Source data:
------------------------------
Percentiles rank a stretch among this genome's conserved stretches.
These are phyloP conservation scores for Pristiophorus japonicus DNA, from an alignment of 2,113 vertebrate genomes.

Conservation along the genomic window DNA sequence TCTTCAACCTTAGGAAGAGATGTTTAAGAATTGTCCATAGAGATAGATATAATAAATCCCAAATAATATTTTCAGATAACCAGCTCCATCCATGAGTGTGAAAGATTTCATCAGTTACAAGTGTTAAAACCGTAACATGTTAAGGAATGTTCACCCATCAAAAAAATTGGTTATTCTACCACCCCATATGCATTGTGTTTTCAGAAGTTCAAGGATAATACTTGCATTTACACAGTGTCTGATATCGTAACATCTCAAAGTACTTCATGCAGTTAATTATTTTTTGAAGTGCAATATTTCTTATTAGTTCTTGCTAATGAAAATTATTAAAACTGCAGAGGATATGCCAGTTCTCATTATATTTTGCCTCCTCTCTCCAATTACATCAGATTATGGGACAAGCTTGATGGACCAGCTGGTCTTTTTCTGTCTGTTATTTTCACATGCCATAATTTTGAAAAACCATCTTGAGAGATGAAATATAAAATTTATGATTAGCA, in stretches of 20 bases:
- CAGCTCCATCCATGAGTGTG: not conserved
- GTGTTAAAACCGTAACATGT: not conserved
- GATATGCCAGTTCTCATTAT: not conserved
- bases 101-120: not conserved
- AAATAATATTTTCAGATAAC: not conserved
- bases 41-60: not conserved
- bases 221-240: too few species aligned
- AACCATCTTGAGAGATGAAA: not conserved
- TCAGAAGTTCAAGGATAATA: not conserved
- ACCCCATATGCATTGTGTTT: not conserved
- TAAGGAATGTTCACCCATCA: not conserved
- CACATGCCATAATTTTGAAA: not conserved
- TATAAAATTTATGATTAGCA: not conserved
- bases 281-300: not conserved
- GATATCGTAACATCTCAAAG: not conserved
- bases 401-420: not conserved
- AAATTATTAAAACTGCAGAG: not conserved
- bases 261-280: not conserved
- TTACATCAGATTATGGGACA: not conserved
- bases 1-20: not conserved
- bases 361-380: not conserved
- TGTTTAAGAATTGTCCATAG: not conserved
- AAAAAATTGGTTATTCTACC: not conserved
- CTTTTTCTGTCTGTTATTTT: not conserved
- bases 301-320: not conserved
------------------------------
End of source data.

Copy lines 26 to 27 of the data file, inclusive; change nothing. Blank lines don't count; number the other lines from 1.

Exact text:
- AAAAAATTGGTTATTCTACC: not conserved
- CTTTTTCTGTCTGTTATTTT: not conserved